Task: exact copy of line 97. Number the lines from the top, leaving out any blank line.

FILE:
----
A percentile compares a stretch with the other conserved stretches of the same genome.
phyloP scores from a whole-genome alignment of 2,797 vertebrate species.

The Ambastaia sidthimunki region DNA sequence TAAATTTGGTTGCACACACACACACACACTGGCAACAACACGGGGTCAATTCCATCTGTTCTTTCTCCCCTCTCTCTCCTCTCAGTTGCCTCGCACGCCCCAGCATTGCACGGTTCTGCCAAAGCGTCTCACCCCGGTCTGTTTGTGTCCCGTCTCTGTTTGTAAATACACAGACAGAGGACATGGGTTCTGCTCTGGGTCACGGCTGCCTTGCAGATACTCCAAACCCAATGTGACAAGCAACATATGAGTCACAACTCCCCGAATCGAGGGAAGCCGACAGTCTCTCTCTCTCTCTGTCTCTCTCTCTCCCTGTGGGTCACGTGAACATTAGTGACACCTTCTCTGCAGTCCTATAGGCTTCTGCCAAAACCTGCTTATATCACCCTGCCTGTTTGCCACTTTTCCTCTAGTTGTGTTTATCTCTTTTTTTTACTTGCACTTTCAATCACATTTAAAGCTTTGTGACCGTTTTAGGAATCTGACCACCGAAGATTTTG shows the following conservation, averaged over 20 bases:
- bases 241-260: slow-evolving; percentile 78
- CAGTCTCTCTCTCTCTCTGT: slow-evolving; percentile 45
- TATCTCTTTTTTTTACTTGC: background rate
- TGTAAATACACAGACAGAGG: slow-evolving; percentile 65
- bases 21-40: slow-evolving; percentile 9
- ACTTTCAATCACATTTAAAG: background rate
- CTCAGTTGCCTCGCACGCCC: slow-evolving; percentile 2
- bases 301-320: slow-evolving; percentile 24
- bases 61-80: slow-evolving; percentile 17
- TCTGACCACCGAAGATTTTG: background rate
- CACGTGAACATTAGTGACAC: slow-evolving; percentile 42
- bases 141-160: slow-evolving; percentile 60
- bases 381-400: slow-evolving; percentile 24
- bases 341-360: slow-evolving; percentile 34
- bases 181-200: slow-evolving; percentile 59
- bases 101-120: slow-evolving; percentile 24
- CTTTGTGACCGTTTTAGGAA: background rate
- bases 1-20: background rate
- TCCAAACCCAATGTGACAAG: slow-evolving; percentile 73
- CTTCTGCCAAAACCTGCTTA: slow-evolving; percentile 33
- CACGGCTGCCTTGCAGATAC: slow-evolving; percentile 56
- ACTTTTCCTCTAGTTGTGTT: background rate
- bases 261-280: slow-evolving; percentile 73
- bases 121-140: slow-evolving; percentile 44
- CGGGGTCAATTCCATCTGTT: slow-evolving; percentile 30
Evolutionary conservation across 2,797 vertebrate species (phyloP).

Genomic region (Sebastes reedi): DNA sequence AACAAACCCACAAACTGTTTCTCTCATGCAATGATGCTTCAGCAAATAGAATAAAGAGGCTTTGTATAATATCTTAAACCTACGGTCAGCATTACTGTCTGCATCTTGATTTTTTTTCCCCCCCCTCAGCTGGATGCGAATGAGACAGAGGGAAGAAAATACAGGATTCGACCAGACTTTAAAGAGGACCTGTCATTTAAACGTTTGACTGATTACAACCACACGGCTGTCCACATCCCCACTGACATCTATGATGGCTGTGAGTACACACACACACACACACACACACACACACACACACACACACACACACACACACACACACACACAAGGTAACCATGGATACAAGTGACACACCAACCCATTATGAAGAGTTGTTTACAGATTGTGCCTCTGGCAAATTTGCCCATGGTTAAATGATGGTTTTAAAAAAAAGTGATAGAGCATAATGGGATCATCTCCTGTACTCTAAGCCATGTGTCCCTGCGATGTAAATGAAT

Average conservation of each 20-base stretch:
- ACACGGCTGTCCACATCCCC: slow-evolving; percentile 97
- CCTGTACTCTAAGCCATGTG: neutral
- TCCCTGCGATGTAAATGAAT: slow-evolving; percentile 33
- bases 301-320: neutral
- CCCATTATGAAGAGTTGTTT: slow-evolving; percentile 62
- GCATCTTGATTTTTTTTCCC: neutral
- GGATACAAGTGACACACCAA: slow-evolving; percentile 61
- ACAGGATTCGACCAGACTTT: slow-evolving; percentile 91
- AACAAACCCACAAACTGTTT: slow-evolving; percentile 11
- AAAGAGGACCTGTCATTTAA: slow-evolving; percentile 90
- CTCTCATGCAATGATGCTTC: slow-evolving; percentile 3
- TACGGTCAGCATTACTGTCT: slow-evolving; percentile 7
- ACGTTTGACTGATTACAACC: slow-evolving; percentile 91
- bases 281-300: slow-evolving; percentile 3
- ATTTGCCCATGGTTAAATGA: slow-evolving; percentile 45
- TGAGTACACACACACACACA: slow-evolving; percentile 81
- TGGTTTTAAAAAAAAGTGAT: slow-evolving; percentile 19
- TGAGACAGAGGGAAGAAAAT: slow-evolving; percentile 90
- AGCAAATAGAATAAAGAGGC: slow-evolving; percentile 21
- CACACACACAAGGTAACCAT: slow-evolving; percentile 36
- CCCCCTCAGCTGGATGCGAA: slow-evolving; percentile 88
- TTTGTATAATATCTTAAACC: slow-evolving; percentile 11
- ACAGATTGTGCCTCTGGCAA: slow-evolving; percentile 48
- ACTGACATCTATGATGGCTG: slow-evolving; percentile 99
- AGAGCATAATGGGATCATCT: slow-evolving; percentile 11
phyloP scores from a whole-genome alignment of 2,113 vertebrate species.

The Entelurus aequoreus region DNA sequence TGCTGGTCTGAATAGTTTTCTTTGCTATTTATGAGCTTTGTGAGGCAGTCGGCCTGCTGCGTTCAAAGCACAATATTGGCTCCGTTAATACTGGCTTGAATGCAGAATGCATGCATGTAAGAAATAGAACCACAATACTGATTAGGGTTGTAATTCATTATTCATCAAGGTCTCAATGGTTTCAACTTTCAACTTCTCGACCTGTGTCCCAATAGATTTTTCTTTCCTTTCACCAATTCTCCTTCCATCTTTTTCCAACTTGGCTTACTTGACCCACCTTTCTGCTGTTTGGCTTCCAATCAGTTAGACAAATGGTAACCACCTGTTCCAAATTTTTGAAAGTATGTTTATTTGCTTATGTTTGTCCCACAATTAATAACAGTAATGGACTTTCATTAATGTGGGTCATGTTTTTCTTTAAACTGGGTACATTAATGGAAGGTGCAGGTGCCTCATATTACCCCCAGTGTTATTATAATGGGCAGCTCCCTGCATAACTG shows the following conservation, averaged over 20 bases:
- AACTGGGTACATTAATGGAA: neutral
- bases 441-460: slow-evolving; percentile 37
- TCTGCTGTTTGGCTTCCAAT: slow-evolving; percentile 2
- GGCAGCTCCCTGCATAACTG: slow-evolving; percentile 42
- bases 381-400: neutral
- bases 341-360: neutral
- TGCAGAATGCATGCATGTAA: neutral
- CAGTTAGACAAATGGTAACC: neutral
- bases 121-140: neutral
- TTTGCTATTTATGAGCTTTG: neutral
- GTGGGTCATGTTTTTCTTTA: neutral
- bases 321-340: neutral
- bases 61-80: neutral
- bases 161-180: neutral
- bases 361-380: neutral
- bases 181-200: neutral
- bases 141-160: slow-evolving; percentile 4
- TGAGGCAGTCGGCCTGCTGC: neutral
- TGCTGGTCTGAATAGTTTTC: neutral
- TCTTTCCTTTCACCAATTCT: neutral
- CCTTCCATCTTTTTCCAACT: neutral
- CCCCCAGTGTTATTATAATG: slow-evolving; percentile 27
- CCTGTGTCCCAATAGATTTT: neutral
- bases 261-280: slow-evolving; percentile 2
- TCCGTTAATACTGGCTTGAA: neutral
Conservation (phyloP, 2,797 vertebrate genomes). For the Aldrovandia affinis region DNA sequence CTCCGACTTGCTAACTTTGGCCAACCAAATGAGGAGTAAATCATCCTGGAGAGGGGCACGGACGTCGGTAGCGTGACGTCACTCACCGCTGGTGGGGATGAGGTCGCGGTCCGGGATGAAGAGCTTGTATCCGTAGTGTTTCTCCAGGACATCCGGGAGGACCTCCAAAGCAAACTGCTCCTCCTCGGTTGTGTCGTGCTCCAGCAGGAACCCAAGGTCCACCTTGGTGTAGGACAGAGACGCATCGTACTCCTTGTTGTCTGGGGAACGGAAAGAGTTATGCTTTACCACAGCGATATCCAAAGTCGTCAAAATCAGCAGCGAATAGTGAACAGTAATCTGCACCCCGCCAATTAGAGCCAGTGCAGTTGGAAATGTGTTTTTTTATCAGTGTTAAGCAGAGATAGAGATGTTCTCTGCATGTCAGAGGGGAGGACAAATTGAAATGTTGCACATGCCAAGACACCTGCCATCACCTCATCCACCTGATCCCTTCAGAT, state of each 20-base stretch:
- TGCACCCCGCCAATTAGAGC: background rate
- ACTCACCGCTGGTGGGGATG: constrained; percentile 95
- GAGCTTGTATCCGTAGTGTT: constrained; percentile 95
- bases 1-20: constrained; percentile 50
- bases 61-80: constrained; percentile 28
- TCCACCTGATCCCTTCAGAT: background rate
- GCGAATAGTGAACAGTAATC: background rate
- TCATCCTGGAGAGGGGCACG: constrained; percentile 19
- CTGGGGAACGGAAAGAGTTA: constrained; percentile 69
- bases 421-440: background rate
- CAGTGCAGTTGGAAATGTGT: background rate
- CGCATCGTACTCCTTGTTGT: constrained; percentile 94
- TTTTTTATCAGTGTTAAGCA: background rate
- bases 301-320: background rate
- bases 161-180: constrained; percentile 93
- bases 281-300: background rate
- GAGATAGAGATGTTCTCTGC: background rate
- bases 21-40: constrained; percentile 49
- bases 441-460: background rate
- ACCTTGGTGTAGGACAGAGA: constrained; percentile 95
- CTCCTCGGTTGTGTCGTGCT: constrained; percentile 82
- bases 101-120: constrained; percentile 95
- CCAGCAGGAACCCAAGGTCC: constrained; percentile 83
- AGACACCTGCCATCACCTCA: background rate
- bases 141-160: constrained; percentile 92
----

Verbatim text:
- TTTTTTATCAGTGTTAAGCA: background rate